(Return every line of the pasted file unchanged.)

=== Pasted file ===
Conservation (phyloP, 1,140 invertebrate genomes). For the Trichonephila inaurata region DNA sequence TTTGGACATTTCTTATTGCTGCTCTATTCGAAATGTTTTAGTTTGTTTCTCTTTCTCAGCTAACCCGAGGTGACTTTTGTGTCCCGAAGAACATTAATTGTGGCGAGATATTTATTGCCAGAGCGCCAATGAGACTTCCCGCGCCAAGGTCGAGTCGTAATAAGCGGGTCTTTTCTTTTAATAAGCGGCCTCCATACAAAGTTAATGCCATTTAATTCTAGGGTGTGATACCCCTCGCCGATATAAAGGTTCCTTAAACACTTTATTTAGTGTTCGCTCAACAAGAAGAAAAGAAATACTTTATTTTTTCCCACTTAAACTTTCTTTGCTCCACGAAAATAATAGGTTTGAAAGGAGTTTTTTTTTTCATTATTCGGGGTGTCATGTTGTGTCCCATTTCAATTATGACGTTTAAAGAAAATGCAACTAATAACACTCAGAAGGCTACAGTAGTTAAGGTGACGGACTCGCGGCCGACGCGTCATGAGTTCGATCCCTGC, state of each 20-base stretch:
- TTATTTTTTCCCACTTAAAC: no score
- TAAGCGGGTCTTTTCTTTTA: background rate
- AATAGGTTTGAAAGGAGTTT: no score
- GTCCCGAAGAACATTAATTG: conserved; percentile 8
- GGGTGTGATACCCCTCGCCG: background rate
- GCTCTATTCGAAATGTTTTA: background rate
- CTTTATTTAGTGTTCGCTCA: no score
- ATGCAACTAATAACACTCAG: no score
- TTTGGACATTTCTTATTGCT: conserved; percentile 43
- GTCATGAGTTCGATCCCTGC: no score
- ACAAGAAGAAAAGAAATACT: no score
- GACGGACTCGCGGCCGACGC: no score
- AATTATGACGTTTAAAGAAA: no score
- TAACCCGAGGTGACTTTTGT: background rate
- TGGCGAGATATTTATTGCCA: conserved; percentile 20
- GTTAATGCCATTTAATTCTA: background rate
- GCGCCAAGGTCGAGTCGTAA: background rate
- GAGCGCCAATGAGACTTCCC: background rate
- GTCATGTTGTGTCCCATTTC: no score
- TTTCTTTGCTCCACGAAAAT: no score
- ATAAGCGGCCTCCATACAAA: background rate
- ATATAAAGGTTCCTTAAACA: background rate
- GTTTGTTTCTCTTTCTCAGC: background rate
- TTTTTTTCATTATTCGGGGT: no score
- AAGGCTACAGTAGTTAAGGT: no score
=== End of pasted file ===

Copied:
Conservation (phyloP, 1,140 invertebrate genomes). For the Trichonephila inaurata region DNA sequence TTTGGACATTTCTTATTGCTGCTCTATTCGAAATGTTTTAGTTTGTTTCTCTTTCTCAGCTAACCCGAGGTGACTTTTGTGTCCCGAAGAACATTAATTGTGGCGAGATATTTATTGCCAGAGCGCCAATGAGACTTCCCGCGCCAAGGTCGAGTCGTAATAAGCGGGTCTTTTCTTTTAATAAGCGGCCTCCATACAAAGTTAATGCCATTTAATTCTAGGGTGTGATACCCCTCGCCGATATAAAGGTTCCTTAAACACTTTATTTAGTGTTCGCTCAACAAGAAGAAAAGAAATACTTTATTTTTTCCCACTTAAACTTTCTTTGCTCCACGAAAATAATAGGTTTGAAAGGAGTTTTTTTTTTCATTATTCGGGGTGTCATGTTGTGTCCCATTTCAATTATGACGTTTAAAGAAAATGCAACTAATAACACTCAGAAGGCTACAGTAGTTAAGGTGACGGACTCGCGGCCGACGCGTCATGAGTTCGATCCCTGC, state of each 20-base stretch:
- TTATTTTTTCCCACTTAAAC: no score
- TAAGCGGGTCTTTTCTTTTA: background rate
- AATAGGTTTGAAAGGAGTTT: no score
- GTCCCGAAGAACATTAATTG: conserved; percentile 8
- GGGTGTGATACCCCTCGCCG: background rate
- GCTCTATTCGAAATGTTTTA: background rate
- CTTTATTTAGTGTTCGCTCA: no score
- ATGCAACTAATAACACTCAG: no score
- TTTGGACATTTCTTATTGCT: conserved; percentile 43
- GTCATGAGTTCGATCCCTGC: no score
- ACAAGAAGAAAAGAAATACT: no score
- GACGGACTCGCGGCCGACGC: no score
- AATTATGACGTTTAAAGAAA: no score
- TAACCCGAGGTGACTTTTGT: background rate
- TGGCGAGATATTTATTGCCA: conserved; percentile 20
- GTTAATGCCATTTAATTCTA: background rate
- GCGCCAAGGTCGAGTCGTAA: background rate
- GAGCGCCAATGAGACTTCCC: background rate
- GTCATGTTGTGTCCCATTTC: no score
- TTTCTTTGCTCCACGAAAAT: no score
- ATAAGCGGCCTCCATACAAA: background rate
- ATATAAAGGTTCCTTAAACA: background rate
- GTTTGTTTCTCTTTCTCAGC: background rate
- TTTTTTTCATTATTCGGGGT: no score
- AAGGCTACAGTAGTTAAGGT: no score